The Late Sri. T S Venkannayya - Part 1

सन्तोषं जनयेत् प्राज्ञः तदेवेश्वरपूजनम्
[The eminent should create joy for others, that is the same as the worship of Īśvara]

The ancestors of the Late Sri. T S Venkannayya hailed from Chitradurga district of the Mysore province. His father’s name was Subbanna. His mother was Lakshmidevamma. Subbanna was tall and lean, but an active person. Though he did not possess a degree upon completing any significant exam, he was reasonably educated and was endowed with a great business sense. He was much sought-after by some and respected by all people in his region; he was devoted to dharma, the Supreme, and traditional practices; he breathed his last in 1919, when he was about fifty-five. Perhaps even Lakshmidevamma had all the aforementioned qualities; in her youth, in spite of women lacking the opportunity of education in rural areas, she had the ability to read and understand the Rāmāyaṇa, the Mahābhārata, and Venkatacharya’s novels in Kannada. And now, due to Venkannayya’s death, she is suffering the intense pain of losing a son.

Venkannayya was one among a total of twelve children – they were seven brothers and five sisters. Venkannayya was the eldest child. He was born on 1st October 1885 at Taluku village of Challakere taluk in Chitradurga district. After having studied and passed the Lower Secondary exam at Challakere and the Matriculation exam at a high school in Chitradurga he came to Mysore in 1904 for the FA [First Arts, popularly known as Intermediate] examination. It was then that we first got acquainted, in Mysore. For a year, he had studied at the Wardlaw College, Bellary for the FA examination. He passed the FA exam, moved to Maharaja’s College, Mysore; after completing his BA in History and Economics (1909), he went to Bombay to study for the LLB exam. He completed the first exam and took the second one also. Even when he was a student there, he had decided to pursue an MA; he came to Mysore, learnt Kannada from the renowned paṇḍita Sri. S Thimmappayya Shastri and Telugu from Sri. Rallapalli Ananthakrishna Sharma and passed the MA exam (1914) as a private candidate.

Until the completion of his studies, Venkannayya’s father’s younger brother, Sri. T Srinivasa Rao helped him financially. Although he received a student scholarship for some time, without his uncle’s financial assistance, there would have been no impetus for Venkannayya to pursue higher education. Srinivasa Rao was delighted upon seeing that his assistance was so fruitful. But now he is greatly aggrieved by Venkannayya’s untimely death.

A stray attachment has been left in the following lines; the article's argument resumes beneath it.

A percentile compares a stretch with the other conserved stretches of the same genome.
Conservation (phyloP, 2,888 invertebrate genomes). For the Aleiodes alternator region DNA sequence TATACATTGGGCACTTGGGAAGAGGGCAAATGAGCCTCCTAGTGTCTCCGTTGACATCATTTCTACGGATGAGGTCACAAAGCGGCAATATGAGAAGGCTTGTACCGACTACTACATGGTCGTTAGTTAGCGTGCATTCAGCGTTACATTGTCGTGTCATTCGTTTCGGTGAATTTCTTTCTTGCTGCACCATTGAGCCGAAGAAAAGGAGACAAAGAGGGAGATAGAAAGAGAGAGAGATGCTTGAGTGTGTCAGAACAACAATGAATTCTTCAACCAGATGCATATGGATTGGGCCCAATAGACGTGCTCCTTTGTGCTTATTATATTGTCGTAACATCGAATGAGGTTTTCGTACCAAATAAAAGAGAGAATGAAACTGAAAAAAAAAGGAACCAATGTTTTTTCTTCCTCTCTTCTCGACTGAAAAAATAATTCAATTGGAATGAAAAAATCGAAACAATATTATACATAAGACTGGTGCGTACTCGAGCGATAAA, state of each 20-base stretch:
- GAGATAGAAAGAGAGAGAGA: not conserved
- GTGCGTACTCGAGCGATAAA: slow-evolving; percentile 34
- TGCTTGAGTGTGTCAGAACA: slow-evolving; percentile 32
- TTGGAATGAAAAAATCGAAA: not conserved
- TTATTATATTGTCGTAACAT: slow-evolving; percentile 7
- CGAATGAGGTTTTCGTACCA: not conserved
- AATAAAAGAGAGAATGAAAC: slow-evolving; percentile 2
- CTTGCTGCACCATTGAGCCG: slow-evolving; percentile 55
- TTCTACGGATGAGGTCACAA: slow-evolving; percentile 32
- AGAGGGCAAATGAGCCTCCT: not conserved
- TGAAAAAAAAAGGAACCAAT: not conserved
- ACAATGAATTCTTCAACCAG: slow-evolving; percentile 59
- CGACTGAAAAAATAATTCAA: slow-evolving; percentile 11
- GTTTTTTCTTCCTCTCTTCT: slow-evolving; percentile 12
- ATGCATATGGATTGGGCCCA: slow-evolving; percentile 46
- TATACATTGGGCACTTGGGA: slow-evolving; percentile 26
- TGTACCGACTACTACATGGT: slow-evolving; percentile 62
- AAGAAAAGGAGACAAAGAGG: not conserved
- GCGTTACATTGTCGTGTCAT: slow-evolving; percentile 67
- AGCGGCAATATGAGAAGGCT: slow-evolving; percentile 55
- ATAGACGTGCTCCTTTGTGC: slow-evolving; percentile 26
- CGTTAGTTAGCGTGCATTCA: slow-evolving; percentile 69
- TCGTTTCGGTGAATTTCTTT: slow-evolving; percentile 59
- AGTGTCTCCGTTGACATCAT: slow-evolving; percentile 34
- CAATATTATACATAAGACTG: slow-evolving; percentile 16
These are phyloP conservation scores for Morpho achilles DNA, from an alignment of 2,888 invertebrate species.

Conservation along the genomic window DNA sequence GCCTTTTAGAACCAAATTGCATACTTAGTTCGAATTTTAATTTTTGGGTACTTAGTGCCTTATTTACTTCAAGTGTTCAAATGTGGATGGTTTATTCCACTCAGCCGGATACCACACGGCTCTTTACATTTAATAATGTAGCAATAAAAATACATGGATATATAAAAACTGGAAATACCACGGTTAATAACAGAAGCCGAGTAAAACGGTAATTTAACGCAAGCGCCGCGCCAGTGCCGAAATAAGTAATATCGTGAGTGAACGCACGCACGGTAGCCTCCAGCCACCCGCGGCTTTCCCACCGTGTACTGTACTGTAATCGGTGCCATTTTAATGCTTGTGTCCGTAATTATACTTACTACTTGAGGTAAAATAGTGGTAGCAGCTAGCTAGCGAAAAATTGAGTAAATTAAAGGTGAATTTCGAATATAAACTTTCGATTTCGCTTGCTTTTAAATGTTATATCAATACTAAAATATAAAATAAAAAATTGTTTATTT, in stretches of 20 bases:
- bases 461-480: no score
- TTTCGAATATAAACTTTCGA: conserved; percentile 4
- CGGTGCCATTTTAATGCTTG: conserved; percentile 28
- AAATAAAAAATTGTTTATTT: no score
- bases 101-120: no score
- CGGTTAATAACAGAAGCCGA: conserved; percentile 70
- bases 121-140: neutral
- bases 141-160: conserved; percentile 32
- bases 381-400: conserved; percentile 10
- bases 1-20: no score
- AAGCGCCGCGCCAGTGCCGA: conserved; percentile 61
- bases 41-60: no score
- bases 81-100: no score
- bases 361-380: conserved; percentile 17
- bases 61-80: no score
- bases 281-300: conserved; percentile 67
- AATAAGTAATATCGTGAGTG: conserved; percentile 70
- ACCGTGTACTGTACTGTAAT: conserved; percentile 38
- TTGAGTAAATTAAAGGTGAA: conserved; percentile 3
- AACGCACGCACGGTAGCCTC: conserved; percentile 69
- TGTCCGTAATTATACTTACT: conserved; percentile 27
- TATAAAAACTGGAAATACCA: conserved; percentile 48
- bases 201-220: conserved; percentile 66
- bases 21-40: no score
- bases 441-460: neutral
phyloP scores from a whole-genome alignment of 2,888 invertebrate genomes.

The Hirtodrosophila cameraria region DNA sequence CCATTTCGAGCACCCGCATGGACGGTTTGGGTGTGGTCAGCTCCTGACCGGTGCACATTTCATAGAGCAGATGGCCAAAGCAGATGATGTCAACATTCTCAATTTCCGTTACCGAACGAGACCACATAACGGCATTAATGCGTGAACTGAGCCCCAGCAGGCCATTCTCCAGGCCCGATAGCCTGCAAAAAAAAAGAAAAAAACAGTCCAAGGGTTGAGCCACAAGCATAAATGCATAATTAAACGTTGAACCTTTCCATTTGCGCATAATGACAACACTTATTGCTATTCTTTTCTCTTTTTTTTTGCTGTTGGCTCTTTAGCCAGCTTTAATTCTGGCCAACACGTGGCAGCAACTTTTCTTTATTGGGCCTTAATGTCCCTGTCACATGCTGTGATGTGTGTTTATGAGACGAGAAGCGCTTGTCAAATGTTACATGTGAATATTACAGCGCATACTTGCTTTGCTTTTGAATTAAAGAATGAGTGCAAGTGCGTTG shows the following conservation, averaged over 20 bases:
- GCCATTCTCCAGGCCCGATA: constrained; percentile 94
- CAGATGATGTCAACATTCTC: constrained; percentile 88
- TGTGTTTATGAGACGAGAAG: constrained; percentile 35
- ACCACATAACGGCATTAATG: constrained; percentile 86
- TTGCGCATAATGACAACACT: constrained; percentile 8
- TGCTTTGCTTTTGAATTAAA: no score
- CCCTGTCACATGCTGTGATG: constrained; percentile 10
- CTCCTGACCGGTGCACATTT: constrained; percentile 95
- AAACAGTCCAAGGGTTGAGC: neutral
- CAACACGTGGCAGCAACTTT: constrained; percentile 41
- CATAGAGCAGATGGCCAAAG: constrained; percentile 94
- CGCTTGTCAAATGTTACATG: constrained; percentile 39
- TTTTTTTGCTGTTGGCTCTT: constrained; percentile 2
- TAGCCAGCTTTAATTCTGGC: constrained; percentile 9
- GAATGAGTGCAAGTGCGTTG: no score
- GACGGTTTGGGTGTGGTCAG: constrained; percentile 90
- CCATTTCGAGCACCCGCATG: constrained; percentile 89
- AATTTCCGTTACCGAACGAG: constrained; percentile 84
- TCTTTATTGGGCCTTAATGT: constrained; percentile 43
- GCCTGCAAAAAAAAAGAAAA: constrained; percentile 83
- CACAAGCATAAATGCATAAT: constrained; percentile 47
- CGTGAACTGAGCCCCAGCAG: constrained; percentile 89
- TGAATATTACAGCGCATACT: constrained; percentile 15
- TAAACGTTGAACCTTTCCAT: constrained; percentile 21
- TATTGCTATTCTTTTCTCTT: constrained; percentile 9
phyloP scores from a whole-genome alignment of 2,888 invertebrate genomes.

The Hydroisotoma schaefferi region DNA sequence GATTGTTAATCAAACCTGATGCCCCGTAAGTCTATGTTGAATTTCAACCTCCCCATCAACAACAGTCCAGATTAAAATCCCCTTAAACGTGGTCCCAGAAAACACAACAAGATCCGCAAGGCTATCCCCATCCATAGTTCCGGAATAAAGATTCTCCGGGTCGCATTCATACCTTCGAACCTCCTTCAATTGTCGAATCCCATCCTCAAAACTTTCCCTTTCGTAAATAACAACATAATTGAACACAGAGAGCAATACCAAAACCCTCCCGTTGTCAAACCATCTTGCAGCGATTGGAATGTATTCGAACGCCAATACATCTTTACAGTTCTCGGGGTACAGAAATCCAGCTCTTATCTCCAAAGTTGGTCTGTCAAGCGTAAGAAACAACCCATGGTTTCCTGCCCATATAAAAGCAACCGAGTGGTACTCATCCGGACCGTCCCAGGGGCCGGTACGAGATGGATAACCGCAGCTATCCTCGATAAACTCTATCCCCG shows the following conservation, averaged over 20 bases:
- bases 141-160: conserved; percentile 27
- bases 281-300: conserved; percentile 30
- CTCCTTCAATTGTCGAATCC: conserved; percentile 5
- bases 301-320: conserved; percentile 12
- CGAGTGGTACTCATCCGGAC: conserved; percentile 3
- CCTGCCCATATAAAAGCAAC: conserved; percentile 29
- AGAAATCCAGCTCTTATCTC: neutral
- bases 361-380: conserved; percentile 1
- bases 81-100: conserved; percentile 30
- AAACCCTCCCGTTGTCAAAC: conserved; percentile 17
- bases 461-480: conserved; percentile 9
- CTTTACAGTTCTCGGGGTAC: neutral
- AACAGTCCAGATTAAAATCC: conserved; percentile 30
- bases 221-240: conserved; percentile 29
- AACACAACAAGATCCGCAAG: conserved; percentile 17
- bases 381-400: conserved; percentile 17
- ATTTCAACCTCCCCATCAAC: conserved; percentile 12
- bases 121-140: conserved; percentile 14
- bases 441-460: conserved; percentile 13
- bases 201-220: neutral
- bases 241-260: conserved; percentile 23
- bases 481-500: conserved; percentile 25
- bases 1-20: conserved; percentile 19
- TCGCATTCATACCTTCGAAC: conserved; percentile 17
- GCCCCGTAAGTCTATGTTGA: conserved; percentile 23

Venkannayya had a brilliant mind; not only his teachers but also his acquaintances knew this well. But he was not for rewards or one-upmanship; his mental temperament and his physical health too were unsuited for that. However, sometimes, perhaps when even he least expected it, he received reward and recognition. While he was at Wardlaw college, the college received  two large volumes of the life history of Jesus Christ. Mr. Thomas Denham, who passed away a few months ago, was then the President of the History Association of Maharaja College, and during its annual celebrations had organised a competition that tests visual memory. A number of articles were placed on a table and a list of those articles had to be made after observing them for only a minute. The contestant who could remember and list the most number of items would win a prize. I remember Venkannayya winning this prize and receiving two delightful volumes of [James] Boswell’s ‘Life of [Samuel] Johnson [LL.D (1791)]’. More recently, possibly in 1937, an amusement event was held during a fest at Maharani’s college. A pig was drawn on a board; except, it had no tail. The contestants had to go blindfolded, and with chalk, had to mark its tail at the right position. Muttering ‘this should be a piece of cake!’, contestants boldly walked up and marked the tail on its head or under the tummy or across the leg; and everyone was amused looking at the spectacle. Coaxed by friends, Venkannayya too went up and won the contest. His prize was a bird crafted in silver. “Venkannayya pulled (the kannada word for ‘pull’ and ‘draw’ are the same) a pig’s tail and earned a silver bird was for a time, a puzzle for people like the famous samasyā “टंटंटटंटं टटटंटटंटः” who unaware about all this.